“Academic fraud is a scary thing,” Hopkins said.

Many academic support staff members around the country are not allowed to proctor exams to the athletes because the university faculty members are not willing to put trust in those working under the athletic department umbrella. The fear — backed up by the revelations that fake classes were created systematically for athletes at North Carolina and that basketball staff members at Syracuse conspired to get a basketball player’s grade changed — is that the thrills of wins like the one Butler picked up on Thursday have become so lucrative that they could come at the cost of the school’s integrity.

Erica Lavender, Louisiana State University’s associate director for academic affairs, traveled with the Tigers to Pittsburgh this week. LSU does not allow her to proctor any exams, though.

“The thing that we are battling the most is perception of student-athletes and the type of education they get,” Lavender said. “That’s a battle we face every day.

“The first thing out of people’s mouths when I say I travel with the men’s basketball team and do academic advising is ‘Oh, you keep them eligible.’ No, I don’t. You can ask any of my kids. I will let them fail a class before I give them an easy way out. I’ve had kids fail classes.”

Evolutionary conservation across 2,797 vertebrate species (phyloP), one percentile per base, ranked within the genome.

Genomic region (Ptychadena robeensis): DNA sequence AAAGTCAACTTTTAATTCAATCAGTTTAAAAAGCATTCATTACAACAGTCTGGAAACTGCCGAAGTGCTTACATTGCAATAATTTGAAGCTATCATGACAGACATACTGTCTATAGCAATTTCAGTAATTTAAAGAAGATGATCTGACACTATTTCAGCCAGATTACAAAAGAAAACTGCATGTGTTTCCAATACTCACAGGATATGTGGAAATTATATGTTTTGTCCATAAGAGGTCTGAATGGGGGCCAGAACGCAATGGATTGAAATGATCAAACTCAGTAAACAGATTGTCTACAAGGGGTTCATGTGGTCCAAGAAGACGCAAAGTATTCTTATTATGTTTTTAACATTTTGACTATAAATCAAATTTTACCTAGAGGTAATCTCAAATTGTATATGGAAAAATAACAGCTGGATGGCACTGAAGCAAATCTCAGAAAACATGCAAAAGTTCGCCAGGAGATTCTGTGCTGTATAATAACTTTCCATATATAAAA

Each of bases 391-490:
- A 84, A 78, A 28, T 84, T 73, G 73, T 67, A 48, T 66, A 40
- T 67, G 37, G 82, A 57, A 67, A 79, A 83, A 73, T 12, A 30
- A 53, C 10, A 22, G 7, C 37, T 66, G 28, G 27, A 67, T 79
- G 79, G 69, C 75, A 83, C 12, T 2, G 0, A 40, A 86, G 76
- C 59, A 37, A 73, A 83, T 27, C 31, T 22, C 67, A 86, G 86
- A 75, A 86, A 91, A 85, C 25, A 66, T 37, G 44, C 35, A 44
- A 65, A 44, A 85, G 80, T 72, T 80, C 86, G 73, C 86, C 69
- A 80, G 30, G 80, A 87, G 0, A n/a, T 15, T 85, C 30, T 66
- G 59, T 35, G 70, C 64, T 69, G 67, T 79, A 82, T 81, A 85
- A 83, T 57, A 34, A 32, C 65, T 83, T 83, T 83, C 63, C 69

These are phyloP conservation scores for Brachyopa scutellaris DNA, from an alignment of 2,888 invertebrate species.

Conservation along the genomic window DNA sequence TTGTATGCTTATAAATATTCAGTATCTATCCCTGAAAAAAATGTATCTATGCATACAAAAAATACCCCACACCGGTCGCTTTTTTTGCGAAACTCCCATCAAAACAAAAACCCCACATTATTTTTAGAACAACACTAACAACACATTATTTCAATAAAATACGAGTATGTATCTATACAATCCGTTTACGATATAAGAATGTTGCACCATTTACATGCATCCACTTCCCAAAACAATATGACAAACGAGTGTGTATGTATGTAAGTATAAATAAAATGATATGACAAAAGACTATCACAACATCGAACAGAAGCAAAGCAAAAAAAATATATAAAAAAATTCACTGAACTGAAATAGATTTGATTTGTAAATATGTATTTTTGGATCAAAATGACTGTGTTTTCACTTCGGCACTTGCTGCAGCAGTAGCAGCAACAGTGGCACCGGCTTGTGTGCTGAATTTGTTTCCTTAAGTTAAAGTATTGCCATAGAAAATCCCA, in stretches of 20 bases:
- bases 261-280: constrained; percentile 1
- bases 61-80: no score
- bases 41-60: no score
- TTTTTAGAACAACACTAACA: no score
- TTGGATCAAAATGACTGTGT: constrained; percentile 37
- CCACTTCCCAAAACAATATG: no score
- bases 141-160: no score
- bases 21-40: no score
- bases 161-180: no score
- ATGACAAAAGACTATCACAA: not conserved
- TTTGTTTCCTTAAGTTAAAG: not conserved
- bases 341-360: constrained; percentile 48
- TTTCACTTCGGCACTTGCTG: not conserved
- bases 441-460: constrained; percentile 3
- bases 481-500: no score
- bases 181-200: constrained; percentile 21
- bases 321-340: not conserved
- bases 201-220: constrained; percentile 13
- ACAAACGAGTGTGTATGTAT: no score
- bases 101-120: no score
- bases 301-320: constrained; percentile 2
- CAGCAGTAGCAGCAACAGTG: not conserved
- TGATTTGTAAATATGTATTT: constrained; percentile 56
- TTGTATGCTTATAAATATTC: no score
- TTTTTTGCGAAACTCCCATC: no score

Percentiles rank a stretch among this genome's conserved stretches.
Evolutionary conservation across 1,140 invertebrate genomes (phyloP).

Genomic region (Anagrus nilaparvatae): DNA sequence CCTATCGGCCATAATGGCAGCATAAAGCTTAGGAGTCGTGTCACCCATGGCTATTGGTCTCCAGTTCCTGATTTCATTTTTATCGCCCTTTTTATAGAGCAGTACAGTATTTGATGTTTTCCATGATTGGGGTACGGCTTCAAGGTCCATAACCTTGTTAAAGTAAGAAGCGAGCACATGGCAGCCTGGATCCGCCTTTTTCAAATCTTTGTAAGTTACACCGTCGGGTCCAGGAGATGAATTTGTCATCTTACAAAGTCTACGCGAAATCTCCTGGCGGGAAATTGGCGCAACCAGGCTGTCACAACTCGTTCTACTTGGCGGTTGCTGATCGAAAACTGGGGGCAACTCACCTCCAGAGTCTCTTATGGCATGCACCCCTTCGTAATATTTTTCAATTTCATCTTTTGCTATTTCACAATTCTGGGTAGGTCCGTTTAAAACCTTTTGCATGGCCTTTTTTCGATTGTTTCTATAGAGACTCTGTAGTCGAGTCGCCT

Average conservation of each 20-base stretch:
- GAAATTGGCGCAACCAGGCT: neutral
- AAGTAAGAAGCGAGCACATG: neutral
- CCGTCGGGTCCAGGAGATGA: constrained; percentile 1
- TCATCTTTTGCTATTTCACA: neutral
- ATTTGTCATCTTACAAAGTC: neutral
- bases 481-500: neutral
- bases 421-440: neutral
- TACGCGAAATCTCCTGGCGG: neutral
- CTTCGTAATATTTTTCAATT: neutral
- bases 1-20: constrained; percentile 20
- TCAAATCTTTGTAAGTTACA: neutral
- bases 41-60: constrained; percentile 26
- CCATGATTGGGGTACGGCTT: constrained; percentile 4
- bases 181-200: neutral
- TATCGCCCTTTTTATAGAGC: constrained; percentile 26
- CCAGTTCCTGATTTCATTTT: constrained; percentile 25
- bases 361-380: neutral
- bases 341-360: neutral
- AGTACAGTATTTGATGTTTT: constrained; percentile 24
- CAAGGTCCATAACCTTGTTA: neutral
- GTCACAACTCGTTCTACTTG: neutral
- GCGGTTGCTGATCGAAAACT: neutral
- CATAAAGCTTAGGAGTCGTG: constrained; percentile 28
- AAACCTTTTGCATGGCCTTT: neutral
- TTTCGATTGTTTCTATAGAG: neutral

Notre Dame, which squeaked out a 69-65 win over Northeastern University Thursday, has experienced first-hand the academic tap dance that goes on in Division I basketball.

Jerian Grant, a fifth-year senior and the Fighting Irish’s star player, scored 17 points to lead Notre Dame Thursday. A year ago at this time, he wasn’t even a part of the program because he had been dismissed from the school because of an academic matter. Grant applied to be readmitted as any other dismissed student at Notre Dame would have to do, according to Notre Dame director of academic services Pat Holmes, and was accepted.